nep-ipr New Economics Papers
on Intellectual Property Rights
Issue of 2022‒07‒18
two papers chosen by
Giovanni Ramello
Università degli Studi del Piemonte Orientale “Amedeo Avogadro”

  1. Patent screening, innovation, and welfare By Schankerman, Mark; Schuett, Florian
  2. The market for lemons from Sorrento and Gouda from Holland. Do geographical indications certify origin and quality?: Do geographical indications certify origin and quality? By Martijn Huysmans; D. van Noord

  1. By: Schankerman, Mark; Schuett, Florian
    Abstract: Critics claim that patent screening is ineffective, granting low-quality patents that impose unnecessary social costs. We develop an integrated framework, involving patent office exami- nation, fees, and endogenous validity challenges in the courts, to study patent screening both theoretically and quantitatively. In our model, some inventions require the patent incentive while others do not, and asymmetric information creates a need for screening. We show that the endogeneity of challenges implies that courts, even if perfect, cannot solve the screening problem. Simulations of the model, calibrated on U.S. data, indicate that screening is highly imperfect, with almost half of all patents issued on inventions that do not require the patent incentive. While we find that the current patent system generates positive social value, in- tensifying examination would yield large welfare gains. The social value of the patent system would also be larger if complemented by antitrust limits on licensing.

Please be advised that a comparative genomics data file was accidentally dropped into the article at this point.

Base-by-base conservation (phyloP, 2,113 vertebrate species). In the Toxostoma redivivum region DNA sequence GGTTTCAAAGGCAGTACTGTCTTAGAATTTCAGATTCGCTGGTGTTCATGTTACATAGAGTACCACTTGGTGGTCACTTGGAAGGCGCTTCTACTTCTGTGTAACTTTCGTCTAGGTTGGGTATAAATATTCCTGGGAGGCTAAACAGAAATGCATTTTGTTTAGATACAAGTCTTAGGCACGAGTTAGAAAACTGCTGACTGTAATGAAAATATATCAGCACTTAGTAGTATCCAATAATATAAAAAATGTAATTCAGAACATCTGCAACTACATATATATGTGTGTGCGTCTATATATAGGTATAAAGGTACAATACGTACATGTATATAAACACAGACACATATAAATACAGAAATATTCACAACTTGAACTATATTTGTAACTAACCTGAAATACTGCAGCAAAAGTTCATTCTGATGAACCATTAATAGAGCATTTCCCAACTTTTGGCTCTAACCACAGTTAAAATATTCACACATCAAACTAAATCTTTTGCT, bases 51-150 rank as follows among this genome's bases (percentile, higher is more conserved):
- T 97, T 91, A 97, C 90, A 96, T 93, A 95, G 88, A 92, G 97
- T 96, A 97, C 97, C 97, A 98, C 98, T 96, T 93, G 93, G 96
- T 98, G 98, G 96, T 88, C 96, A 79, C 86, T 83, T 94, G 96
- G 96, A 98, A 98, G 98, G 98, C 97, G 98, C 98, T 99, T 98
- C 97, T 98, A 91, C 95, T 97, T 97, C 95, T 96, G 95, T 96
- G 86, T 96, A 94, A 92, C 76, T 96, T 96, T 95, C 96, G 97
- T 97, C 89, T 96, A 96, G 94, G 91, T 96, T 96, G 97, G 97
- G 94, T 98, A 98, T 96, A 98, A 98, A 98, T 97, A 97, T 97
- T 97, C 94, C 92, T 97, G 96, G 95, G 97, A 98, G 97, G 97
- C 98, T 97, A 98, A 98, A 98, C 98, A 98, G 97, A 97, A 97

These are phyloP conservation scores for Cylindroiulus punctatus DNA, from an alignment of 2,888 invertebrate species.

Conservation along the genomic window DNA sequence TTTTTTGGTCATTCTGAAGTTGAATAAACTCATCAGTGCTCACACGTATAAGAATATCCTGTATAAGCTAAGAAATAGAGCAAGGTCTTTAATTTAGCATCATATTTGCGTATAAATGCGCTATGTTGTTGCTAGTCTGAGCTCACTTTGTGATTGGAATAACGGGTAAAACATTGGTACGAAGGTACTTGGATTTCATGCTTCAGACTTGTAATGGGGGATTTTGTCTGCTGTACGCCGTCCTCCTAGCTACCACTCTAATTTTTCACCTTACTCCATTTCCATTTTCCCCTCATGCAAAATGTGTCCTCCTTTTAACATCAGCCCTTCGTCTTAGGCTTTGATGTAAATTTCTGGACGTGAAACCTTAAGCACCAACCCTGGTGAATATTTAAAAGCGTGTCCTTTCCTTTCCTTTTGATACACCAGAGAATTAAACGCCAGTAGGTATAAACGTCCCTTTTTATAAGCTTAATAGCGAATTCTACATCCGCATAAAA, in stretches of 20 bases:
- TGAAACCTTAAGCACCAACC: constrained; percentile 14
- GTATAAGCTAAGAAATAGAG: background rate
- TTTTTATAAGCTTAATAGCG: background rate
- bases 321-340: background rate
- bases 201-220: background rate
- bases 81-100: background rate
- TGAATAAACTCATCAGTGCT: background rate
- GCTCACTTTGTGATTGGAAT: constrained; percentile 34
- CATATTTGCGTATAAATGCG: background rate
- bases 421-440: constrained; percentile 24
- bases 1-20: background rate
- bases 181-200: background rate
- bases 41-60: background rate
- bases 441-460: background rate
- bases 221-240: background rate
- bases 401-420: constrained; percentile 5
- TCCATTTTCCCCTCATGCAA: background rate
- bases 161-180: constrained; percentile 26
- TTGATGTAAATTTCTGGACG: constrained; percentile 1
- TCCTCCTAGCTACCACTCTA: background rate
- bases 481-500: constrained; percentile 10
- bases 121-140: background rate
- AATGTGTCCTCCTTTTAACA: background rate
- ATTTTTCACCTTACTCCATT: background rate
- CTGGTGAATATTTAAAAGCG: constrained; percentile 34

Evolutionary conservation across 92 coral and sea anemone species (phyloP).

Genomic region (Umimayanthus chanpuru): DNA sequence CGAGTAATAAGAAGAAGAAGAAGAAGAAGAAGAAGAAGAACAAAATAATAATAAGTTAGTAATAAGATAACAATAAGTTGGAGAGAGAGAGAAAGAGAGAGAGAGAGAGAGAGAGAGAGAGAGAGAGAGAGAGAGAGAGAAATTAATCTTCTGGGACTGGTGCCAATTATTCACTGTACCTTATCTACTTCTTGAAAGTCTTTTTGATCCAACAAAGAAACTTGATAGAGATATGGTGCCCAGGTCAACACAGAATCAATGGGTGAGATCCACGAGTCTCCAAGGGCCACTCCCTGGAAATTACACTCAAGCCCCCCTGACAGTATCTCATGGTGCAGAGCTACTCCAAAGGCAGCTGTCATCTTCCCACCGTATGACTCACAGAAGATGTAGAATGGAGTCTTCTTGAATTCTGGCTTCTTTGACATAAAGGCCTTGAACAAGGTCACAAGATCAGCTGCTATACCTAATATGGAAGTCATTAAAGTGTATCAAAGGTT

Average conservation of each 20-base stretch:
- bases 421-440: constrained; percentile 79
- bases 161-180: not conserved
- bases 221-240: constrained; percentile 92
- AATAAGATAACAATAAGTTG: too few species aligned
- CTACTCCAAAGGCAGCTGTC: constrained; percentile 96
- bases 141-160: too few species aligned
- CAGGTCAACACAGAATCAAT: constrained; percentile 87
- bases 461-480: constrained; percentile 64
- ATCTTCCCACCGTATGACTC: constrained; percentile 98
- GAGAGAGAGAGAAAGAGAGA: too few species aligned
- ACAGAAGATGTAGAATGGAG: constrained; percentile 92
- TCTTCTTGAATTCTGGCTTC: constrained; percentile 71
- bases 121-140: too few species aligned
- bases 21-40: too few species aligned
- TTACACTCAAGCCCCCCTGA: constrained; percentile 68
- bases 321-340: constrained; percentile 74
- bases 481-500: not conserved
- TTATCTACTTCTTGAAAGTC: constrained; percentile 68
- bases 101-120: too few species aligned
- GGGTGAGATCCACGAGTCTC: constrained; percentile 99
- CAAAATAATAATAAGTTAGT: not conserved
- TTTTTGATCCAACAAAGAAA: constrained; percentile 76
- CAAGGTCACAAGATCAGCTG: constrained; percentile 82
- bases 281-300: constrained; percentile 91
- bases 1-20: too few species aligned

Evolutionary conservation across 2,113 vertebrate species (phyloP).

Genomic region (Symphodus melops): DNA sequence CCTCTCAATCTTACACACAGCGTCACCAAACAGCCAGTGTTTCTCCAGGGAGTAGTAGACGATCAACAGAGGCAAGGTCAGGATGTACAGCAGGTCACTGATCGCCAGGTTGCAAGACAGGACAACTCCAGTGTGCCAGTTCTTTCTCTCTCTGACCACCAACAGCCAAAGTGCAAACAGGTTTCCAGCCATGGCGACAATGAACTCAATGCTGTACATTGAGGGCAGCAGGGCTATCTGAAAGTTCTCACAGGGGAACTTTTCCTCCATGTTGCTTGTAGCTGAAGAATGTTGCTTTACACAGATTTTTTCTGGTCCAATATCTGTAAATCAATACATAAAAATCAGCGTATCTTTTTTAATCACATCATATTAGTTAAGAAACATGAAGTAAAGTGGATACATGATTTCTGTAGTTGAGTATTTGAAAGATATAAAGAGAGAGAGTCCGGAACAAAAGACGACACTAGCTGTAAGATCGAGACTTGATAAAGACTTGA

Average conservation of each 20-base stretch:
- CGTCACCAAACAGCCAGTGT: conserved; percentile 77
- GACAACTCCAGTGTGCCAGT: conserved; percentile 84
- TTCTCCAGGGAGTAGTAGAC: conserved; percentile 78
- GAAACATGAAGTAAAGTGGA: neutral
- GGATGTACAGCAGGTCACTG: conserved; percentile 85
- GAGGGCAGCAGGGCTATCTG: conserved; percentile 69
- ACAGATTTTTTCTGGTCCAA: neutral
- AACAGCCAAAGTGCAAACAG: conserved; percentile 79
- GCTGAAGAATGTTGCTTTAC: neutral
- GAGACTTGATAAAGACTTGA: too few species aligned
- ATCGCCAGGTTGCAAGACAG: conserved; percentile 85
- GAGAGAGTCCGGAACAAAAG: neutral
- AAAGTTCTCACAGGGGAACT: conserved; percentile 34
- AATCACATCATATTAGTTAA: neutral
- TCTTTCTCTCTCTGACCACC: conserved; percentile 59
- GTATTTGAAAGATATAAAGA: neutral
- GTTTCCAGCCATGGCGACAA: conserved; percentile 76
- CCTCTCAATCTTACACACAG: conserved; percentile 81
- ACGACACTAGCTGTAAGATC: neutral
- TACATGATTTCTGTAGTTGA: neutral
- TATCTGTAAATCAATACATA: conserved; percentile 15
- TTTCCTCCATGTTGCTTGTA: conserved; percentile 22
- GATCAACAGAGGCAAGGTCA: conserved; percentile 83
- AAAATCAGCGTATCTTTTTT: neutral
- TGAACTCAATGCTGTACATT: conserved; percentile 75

Keywords: innovation; patent quality; screening; litigation; courts; patent fees; licensing
    JEL: R14 J01
    Date: 2021–10–29
  2. By: Martijn Huysmans; D. van Noord
    Abstract: Geographical indications (GIs) protect regional specialty foods such as lemons from Sorrento and Gouda Holland. While the EU asserts that GIs certify and protect high quality regional specialty products, the US sees them as protectionist. This article develops a conceptual framework of different quality attributes and analyzes how GIs may certify quality on those attributes. Regional origin may count as a quality attribute per se, or only indirectly through taste. The conceptual framework is illustrated with an exploratory blind tasting of Gouda cheeses. While a majority of consumers prefers Gouda North-Holland PDO to generic Gouda, the same is not true for Gouda Holland PGI. This suggests that not all GIs guarantee better taste for all consumers. The framework and empirics clarify the possibilities and limits for GIs to collectively appropriate the brand value of regional foods.
    Keywords: Geographical indications, Regional Foods, Quality, Protected Designationof Origin, Protected Geographical Indication, European Union
    Date: 2021

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